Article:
What interests me is why the noble Lord thinks that a Private Member’s Bill is the way to deal with these issues, although in his closing remarks he rather implied that he did not think it was. In the interchange with his noble friend, they seemed not to be talking about the same thing—one was talking about assets and the other about income—and that indicates that this is a very much more difficult subject than can, in my view, be dealt with in a Private Member’s Bill.

I confess that I have some form on this matter. In the early1980s I was one of the people involved in trying to negotiate a Bill which became the Duchy of Cornwall Management Act. Its purpose was to modernise the financial arrangements of the Duchy of Cornwall and how it made investments. The existing arrangements were very restrictive and came under a Duchy of Cornwall Act passed in the middle of the 19th century, which I am told was considerably influenced by Prince Albert. I suspect that Prince Albert and the noble Lord might have had quite a lot in common on some of the Duchy’s financial arrangements. As I am totally opposed to what the noble Lord is doing, I am trying to be as nice as I can be to him in my remarks. It is interesting to note that in the course of that research it was made quite clear to us that the Duchy of Cornwall was always far better run when there was a Prince of Wales of the right age to take a proper interest in the estate, and for hundreds of years that has been the position.

Faced with having to decide how to deal with the Duchy of Cornwall’s finances, we felt that the first thing we should do was consult. I spoke to the then Labour Chief Whip, the great Michael Cocks, who told me that he wanted a meeting with Prince Charles’s private secretary, Edward Adeane. We arranged a meeting, at which I provided the drinks and the charming Edward Adeane produced a paper. Michael read it very carefully and then looked up and said, “Who wrote this unstructured drivel?” Actually, the word he used was rather stronger than that but I was advised that parliamentarily I should not say it. The Labour Chief Whip was not opposed to what we were trying to do, and in fact he eventually agreed to it. He was trying to say that it was not possible for one party to change the rules that govern our monarchy and the Duchy and so on. In our society, it could be done only through all-party agreement. He told me in no uncertain terms that the Bill we wanted to bring in did not stand a chance unless I had got the Opposition to agree that it was a sensible thing to do. We worked at it and did our best. It was not difficult to reach a compromise, as the Labour Chief Whip was not really opposed to what we were trying to do, and we got the Bill through the House of Commons in spite of the republican remarks of the great Willie Hamilton, whom some people will remember.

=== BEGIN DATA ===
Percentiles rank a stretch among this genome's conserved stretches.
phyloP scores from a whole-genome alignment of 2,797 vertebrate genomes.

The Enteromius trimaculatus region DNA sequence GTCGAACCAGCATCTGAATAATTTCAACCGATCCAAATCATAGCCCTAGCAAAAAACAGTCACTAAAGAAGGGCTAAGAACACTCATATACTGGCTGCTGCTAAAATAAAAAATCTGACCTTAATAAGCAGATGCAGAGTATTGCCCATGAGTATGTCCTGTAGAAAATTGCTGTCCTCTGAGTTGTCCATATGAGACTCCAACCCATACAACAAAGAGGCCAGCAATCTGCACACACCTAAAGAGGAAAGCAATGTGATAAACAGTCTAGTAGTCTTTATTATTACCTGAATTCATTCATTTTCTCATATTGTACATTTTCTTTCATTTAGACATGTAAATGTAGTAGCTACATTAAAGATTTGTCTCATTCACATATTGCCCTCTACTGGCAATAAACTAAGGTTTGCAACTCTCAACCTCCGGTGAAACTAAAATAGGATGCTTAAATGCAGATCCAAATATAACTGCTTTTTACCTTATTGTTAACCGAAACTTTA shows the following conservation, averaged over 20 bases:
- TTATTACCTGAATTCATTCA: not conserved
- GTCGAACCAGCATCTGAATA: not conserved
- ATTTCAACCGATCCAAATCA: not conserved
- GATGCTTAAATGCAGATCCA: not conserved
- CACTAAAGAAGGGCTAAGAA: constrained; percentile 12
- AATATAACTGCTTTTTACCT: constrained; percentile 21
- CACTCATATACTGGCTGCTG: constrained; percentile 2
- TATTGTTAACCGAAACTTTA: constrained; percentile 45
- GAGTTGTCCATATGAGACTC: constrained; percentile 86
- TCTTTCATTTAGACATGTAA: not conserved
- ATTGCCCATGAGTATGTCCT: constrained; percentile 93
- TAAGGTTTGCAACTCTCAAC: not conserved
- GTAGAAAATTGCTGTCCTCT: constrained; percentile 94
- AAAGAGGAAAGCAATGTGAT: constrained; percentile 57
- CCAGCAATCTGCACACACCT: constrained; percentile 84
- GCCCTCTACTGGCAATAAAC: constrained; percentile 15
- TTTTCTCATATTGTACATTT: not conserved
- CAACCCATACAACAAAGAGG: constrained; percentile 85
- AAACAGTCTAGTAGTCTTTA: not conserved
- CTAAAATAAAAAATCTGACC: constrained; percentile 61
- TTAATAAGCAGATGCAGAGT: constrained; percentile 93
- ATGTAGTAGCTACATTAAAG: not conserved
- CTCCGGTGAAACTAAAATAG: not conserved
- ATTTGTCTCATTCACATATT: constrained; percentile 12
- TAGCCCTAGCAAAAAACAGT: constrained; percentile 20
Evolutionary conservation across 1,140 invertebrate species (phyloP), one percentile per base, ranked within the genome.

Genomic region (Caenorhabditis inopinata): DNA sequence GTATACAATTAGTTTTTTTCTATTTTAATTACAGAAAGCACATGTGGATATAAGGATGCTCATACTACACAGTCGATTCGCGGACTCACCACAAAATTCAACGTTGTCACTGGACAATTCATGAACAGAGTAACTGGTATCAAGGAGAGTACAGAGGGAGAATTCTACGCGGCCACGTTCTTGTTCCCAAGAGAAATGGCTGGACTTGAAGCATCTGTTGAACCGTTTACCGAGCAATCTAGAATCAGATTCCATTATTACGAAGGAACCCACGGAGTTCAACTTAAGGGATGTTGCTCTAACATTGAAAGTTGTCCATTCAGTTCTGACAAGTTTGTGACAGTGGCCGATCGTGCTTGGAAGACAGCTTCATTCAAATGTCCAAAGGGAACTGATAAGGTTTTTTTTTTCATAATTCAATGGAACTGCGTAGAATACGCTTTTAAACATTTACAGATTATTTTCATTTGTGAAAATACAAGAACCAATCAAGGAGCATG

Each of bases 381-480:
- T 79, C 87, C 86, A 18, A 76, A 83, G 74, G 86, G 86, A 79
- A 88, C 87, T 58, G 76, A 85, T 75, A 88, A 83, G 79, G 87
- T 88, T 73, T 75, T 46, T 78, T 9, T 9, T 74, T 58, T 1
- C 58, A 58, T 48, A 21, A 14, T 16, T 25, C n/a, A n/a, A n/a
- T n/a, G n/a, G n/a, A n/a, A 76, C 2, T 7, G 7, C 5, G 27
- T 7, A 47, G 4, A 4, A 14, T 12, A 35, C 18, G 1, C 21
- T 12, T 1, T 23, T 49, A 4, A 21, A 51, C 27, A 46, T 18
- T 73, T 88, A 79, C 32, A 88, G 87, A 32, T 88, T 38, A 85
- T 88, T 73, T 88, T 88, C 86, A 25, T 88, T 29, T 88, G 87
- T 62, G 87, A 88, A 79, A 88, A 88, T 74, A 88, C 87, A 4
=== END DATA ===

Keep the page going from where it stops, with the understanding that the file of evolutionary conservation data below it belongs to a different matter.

The lesson is quite clear: if you want to make changes to our monarchy and the way that the Duchy of Cornwall is run, it has to be done with all-party support. That means consultation with all the parties before bringing in a Bill, as well as consultation with the Commonwealth, the Churches and many others. I am not unsympathetic to some of the things that the noble Lord wants and I suspect that they will happen in the next 20 or so years, but my view is that it is not sustainable to bring about those changes through a Private Member’s Bill.